By Andrea O’Brien
Three hundred dorm rooms across all residence halls were transformed from standard doubles to premium singles over the summer.
According to Shakira Rosado, residence hall director of Corinne Hall Towers, most premium singles come with a full-size bed, a dresser, a wardrobe, a “comfy” chair, and a desk with a desk chair.
Last year, premium single tours were conducted in Towers. Students who were interested were shown four premium single options, said Rosado.
“This layout [that we chose] was the one that our survey showed was favored by residents,” she said.
While premium singles were added to all six residence halls on campus, Larned and Towers had the most installed, said Glenn Cochran, associate dean of students and director of Residence Life and Housing.
Horace Mann and Peirce halls have only a few premium singles, and they differ in set-up from the ones in Larned and Towers, said Cochran.
Judea Blake, a senior, has a premium single which includes a full-size bed with two closets, one desk, two dressers, and a couch.
Blake previously had a double as a single, which was different from her premium single, as the double had two of everything, she said.
“I like having it [the premium single], but I would rather a double as a single, personally. But
since the premium single is what they had, that’s what I got,” said Blake.
“I definitely like not having a roommate. Also, the couch is pretty cool because I’ve never seen a couch in someone’s room, so that’s my favorite,” she said.
Rosado said, “Residents enjoy having extra space to themselves, especially from my interactions with those in Towers.”
Senior Olivia Alexander said she didn’t know what the premium singles in Larned and Towers looked like as they were just added this semester.
“I live in Miles Bibb, so I’ve actually never seen any of the premium singles in Larned or Towers,” said Alexander.
However, Olivia Putnam, a junior, said she has “a lot of opinions” about the new premium singles in Larned and Towers.
“I think they’re overpriced, but not for the reasons you might think,” said Putnam.
“It’s basically the equivalent of a double as a single, except instead of pushing two twin beds together, they just got a full bed and added a chair. But other than that, it’s the same thing - just more expensive,” she said.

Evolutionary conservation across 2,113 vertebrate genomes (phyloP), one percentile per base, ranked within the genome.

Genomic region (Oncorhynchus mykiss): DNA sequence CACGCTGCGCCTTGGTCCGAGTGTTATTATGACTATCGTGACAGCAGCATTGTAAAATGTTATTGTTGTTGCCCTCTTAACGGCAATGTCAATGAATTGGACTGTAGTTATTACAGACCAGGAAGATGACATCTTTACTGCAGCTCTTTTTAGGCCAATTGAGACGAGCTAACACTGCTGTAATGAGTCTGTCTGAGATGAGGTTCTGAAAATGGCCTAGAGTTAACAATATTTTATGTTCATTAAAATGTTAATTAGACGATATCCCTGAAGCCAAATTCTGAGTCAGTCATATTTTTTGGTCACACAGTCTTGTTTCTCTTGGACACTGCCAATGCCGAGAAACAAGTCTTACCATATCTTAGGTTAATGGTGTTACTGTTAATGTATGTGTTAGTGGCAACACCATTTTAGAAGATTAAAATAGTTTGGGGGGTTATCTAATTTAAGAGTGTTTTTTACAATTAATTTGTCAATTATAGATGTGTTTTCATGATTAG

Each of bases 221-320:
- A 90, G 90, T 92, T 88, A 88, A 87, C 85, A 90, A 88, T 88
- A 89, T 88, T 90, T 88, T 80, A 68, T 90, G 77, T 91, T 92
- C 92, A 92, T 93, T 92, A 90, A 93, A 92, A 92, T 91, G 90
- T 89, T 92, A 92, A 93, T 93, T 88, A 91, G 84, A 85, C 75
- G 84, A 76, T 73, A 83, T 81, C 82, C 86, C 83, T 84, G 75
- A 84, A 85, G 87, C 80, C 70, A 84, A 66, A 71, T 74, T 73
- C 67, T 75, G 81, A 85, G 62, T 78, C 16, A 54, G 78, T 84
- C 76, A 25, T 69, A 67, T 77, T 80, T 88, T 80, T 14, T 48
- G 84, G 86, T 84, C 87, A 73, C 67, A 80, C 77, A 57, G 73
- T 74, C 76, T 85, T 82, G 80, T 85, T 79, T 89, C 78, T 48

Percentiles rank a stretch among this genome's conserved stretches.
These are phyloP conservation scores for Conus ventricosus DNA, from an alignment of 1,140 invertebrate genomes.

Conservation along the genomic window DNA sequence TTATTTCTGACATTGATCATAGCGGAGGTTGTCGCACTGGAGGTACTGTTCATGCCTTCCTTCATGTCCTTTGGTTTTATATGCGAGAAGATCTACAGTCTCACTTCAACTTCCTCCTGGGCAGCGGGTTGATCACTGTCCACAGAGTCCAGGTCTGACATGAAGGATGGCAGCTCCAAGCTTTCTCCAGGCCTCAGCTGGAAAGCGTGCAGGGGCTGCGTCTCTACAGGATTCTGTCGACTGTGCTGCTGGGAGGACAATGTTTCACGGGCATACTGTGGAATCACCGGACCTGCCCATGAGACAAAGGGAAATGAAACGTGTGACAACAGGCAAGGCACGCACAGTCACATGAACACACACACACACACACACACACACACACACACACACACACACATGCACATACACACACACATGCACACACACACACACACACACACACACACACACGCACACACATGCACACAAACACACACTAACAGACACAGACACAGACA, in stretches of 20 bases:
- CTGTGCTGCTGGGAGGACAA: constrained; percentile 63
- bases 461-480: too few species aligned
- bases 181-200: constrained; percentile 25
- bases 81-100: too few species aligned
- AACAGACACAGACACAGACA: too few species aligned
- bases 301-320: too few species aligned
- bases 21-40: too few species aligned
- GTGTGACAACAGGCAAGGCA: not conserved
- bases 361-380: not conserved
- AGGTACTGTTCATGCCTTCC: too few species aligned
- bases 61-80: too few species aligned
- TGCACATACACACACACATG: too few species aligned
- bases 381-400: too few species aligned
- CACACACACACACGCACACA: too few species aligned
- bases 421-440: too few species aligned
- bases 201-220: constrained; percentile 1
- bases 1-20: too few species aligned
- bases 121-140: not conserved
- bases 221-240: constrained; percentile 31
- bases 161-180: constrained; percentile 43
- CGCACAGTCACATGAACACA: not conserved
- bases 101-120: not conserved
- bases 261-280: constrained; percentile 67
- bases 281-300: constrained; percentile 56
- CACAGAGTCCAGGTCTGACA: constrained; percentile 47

According to the Framingham State website, the annual cost of a premium single is the regular room rate plus an additional $3,000.
In Larned, the annual price of a standard double, triple, or quad is $9,380 and the annual cost of a premium single is $12,380. In Towers, a standard double is $8,880, a design single, a single is $9,700, and a premium single is $11,880.
Meredith Morin, a junior, said she was very surprised to hear that a premium single is an additional $3,000.
“They seem really big, but $3,000 is crazy for a premium single. That’s more than I pay in rent to live off campus,” said Morin.
Liv West, a junior and the outreach and events coordinator for SGA, said she knows some students who have these premium singles in Larned and Towers and has been in them before.
“They’re really big and spacious,” she said. “But if people want a bigger room without having to pay a higher price, I think there should still be an option for a double as a single.”
According to Cochran, because these rooms were originally doubles, meant for two people, there was a lot of extra furniture that had to be removed.
“We had to move 600 beds because we took the twin beds out and put in full beds,” said Cochran.
One of the problems Residence Life faced while undertaking this renovation was what to do with all this extra furniture.
Cochran said some of the extra furniture was saved in storage in case the number of students graduating from high school increases in the future and enrollment and the demand for
housing increases with it.
“We may end up with higher demand for housing some day and we could, theoretically, turn premium single rooms back to doubles.
“Right now, we don’t have that demand so we were trying to say, ‘What is it that people will like that we could do with the space?’” said Cochran.
He said the rest of the furniture that was not put in storage was moved to other campuses in the state system that needed it, including Mass. Maritime Academy.
The installation of premium singles was not the only residence hall renovation completed over the summer.
Some of the other renovations and projects done included installing new flooring in Peirce and Horace Mann halls, which was a “big project” that cost $278,000, according to Cochran.
This project was funded by capital improvement funds with the Massachusetts State College Building Authority (MSCBA), said Cochran.
Additionally, Cochran said new stairwell doors were installed in Larned, which he said was important for fire safety reasons.
All the mattresses in Miles Bibb were replaced and the new FSU logo was added to residence halls on campus, he said.
In Towers, a wall was decorated with the University’s motto “Live to the Truth” on it. Cochran, Rosado, and Christoper Addario, residence director of Larned Hall, worked on it collectively, said Stephanie Crane, associate director of residence life.